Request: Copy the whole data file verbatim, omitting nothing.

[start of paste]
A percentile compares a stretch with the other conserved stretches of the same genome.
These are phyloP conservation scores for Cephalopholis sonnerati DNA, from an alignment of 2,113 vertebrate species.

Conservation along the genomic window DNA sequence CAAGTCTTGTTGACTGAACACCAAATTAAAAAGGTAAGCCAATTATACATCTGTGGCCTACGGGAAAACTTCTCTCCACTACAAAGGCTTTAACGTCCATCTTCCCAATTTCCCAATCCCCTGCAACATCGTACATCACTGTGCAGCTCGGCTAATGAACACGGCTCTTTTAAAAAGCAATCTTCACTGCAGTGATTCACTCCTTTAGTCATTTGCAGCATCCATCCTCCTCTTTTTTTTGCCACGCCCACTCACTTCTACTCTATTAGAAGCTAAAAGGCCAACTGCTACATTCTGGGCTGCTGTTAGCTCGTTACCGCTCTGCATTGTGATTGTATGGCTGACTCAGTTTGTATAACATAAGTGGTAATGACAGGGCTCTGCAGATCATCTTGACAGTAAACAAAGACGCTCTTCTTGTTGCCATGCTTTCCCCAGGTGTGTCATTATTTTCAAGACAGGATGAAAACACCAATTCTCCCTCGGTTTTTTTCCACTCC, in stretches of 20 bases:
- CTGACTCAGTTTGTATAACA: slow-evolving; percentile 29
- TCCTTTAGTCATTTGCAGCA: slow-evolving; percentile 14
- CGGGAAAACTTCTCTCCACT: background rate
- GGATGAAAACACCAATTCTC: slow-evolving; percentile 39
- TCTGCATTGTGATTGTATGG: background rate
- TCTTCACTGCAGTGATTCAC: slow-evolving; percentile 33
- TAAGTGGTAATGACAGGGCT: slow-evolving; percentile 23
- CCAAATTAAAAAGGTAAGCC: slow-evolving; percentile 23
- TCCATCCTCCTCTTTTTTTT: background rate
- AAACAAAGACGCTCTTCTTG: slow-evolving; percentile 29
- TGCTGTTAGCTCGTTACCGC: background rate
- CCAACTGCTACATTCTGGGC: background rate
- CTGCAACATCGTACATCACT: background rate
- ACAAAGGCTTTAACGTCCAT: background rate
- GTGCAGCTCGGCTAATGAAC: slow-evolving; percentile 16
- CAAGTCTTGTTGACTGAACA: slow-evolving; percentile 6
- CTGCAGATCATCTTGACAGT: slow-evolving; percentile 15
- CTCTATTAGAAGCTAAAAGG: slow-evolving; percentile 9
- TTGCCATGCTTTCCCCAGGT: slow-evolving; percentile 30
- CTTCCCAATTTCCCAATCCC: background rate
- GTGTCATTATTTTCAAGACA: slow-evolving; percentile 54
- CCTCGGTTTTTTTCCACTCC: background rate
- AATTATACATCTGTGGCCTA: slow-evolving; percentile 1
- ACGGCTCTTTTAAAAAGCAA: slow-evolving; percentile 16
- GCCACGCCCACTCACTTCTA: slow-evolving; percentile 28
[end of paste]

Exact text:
A percentile compares a stretch with the other conserved stretches of the same genome.
These are phyloP conservation scores for Cephalopholis sonnerati DNA, from an alignment of 2,113 vertebrate species.

Conservation along the genomic window DNA sequence CAAGTCTTGTTGACTGAACACCAAATTAAAAAGGTAAGCCAATTATACATCTGTGGCCTACGGGAAAACTTCTCTCCACTACAAAGGCTTTAACGTCCATCTTCCCAATTTCCCAATCCCCTGCAACATCGTACATCACTGTGCAGCTCGGCTAATGAACACGGCTCTTTTAAAAAGCAATCTTCACTGCAGTGATTCACTCCTTTAGTCATTTGCAGCATCCATCCTCCTCTTTTTTTTGCCACGCCCACTCACTTCTACTCTATTAGAAGCTAAAAGGCCAACTGCTACATTCTGGGCTGCTGTTAGCTCGTTACCGCTCTGCATTGTGATTGTATGGCTGACTCAGTTTGTATAACATAAGTGGTAATGACAGGGCTCTGCAGATCATCTTGACAGTAAACAAAGACGCTCTTCTTGTTGCCATGCTTTCCCCAGGTGTGTCATTATTTTCAAGACAGGATGAAAACACCAATTCTCCCTCGGTTTTTTTCCACTCC, in stretches of 20 bases:
- CTGACTCAGTTTGTATAACA: slow-evolving; percentile 29
- TCCTTTAGTCATTTGCAGCA: slow-evolving; percentile 14
- CGGGAAAACTTCTCTCCACT: background rate
- GGATGAAAACACCAATTCTC: slow-evolving; percentile 39
- TCTGCATTGTGATTGTATGG: background rate
- TCTTCACTGCAGTGATTCAC: slow-evolving; percentile 33
- TAAGTGGTAATGACAGGGCT: slow-evolving; percentile 23
- CCAAATTAAAAAGGTAAGCC: slow-evolving; percentile 23
- TCCATCCTCCTCTTTTTTTT: background rate
- AAACAAAGACGCTCTTCTTG: slow-evolving; percentile 29
- TGCTGTTAGCTCGTTACCGC: background rate
- CCAACTGCTACATTCTGGGC: background rate
- CTGCAACATCGTACATCACT: background rate
- ACAAAGGCTTTAACGTCCAT: background rate
- GTGCAGCTCGGCTAATGAAC: slow-evolving; percentile 16
- CAAGTCTTGTTGACTGAACA: slow-evolving; percentile 6
- CTGCAGATCATCTTGACAGT: slow-evolving; percentile 15
- CTCTATTAGAAGCTAAAAGG: slow-evolving; percentile 9
- TTGCCATGCTTTCCCCAGGT: slow-evolving; percentile 30
- CTTCCCAATTTCCCAATCCC: background rate
- GTGTCATTATTTTCAAGACA: slow-evolving; percentile 54
- CCTCGGTTTTTTTCCACTCC: background rate
- AATTATACATCTGTGGCCTA: slow-evolving; percentile 1
- ACGGCTCTTTTAAAAAGCAA: slow-evolving; percentile 16
- GCCACGCCCACTCACTTCTA: slow-evolving; percentile 28